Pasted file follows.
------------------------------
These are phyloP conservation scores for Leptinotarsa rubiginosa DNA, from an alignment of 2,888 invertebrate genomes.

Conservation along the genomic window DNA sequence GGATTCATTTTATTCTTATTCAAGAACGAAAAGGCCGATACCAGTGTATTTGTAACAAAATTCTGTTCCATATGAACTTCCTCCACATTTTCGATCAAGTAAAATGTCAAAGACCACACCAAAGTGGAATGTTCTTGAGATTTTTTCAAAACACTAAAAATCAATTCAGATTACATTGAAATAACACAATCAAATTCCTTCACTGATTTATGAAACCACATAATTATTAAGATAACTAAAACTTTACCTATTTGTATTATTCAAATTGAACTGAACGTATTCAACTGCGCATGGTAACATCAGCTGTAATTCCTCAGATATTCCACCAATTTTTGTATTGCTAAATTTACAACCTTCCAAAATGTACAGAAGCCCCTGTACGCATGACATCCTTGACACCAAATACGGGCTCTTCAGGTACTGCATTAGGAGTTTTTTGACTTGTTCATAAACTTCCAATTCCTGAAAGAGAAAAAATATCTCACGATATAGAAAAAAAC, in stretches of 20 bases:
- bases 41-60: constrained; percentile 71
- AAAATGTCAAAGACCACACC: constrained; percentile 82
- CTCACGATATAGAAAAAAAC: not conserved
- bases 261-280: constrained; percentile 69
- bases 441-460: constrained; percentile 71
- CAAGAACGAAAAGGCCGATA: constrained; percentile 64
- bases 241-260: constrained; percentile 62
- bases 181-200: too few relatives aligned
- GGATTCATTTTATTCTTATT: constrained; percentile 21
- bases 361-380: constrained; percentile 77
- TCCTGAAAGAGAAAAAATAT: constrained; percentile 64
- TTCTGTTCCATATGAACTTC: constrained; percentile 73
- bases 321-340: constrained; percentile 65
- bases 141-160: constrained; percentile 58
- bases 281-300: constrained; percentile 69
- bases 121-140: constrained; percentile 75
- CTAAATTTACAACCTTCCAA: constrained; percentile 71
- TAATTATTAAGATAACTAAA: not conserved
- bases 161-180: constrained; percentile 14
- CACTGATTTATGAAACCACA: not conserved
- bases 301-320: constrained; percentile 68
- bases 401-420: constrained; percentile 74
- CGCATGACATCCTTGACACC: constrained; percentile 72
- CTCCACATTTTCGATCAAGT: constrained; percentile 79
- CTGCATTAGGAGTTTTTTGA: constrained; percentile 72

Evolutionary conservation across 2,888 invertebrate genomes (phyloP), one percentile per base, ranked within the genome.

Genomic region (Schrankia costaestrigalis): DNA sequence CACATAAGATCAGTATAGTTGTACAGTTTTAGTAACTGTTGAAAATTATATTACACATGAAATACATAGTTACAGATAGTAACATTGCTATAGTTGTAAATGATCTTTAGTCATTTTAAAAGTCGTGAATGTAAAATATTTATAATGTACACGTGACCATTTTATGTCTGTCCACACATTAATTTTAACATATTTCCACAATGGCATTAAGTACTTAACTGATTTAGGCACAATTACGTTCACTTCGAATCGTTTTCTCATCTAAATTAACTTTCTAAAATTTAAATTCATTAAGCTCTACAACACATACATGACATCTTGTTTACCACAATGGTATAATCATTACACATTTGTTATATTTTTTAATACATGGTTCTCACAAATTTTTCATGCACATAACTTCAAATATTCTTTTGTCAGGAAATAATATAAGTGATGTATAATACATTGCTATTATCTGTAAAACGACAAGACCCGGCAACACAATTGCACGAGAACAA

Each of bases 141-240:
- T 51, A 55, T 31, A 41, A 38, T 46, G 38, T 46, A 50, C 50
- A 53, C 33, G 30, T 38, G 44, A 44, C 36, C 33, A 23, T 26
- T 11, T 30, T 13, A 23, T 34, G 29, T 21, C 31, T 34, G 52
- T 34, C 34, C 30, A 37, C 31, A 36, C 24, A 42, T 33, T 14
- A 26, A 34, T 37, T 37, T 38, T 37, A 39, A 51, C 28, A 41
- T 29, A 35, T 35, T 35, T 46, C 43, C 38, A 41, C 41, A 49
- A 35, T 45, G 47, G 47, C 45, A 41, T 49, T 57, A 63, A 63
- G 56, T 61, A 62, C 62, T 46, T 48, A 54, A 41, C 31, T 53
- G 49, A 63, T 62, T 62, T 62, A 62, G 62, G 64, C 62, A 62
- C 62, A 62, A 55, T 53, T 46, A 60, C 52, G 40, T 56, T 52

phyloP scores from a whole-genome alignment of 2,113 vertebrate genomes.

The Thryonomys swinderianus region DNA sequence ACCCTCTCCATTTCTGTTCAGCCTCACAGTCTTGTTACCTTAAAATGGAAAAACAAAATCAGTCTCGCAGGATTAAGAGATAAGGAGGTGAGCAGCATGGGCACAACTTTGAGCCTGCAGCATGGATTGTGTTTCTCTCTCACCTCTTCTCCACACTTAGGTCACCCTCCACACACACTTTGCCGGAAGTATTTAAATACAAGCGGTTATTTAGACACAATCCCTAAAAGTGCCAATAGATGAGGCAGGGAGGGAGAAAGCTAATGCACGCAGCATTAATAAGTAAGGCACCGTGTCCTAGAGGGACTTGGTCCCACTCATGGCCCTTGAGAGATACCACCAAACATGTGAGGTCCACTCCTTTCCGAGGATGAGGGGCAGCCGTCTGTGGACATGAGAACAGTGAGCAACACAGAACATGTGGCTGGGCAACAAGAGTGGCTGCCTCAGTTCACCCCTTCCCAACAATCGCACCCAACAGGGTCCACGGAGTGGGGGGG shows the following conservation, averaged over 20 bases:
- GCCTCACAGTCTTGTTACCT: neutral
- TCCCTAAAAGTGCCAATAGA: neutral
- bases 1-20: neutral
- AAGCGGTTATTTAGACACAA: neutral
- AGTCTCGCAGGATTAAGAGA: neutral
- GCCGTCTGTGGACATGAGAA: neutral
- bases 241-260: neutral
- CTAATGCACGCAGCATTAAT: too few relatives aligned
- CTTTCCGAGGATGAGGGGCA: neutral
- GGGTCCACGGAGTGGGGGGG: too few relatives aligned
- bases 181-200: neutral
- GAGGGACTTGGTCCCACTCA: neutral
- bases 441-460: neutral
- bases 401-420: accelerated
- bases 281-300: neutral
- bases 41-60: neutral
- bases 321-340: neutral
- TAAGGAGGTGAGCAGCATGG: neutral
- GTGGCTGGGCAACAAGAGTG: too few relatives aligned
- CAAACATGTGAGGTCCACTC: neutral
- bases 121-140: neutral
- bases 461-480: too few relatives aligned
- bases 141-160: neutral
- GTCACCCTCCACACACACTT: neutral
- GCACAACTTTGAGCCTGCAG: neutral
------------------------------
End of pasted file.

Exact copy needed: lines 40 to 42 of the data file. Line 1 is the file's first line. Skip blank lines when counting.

- C 62, A 62, A 55, T 53, T 46, A 60, C 52, G 40, T 56, T 52

phyloP scores from a whole-genome alignment of 2,113 vertebrate genomes.

The Thryonomys swinderianus region DNA sequence ACCCTCTCCATTTCTGTTCAGCCTCACAGTCTTGTTACCTTAAAATGGAAAAACAAAATCAGTCTCGCAGGATTAAGAGATAAGGAGGTGAGCAGCATGGGCACAACTTTGAGCCTGCAGCATGGATTGTGTTTCTCTCTCACCTCTTCTCCACACTTAGGTCACCCTCCACACACACTTTGCCGGAAGTATTTAAATACAAGCGGTTATTTAGACACAATCCCTAAAAGTGCCAATAGATGAGGCAGGGAGGGAGAAAGCTAATGCACGCAGCATTAATAAGTAAGGCACCGTGTCCTAGAGGGACTTGGTCCCACTCATGGCCCTTGAGAGATACCACCAAACATGTGAGGTCCACTCCTTTCCGAGGATGAGGGGCAGCCGTCTGTGGACATGAGAACAGTGAGCAACACAGAACATGTGGCTGGGCAACAAGAGTGGCTGCCTCAGTTCACCCCTTCCCAACAATCGCACCCAACAGGGTCCACGGAGTGGGGGGG shows the following conservation, averaged over 20 bases: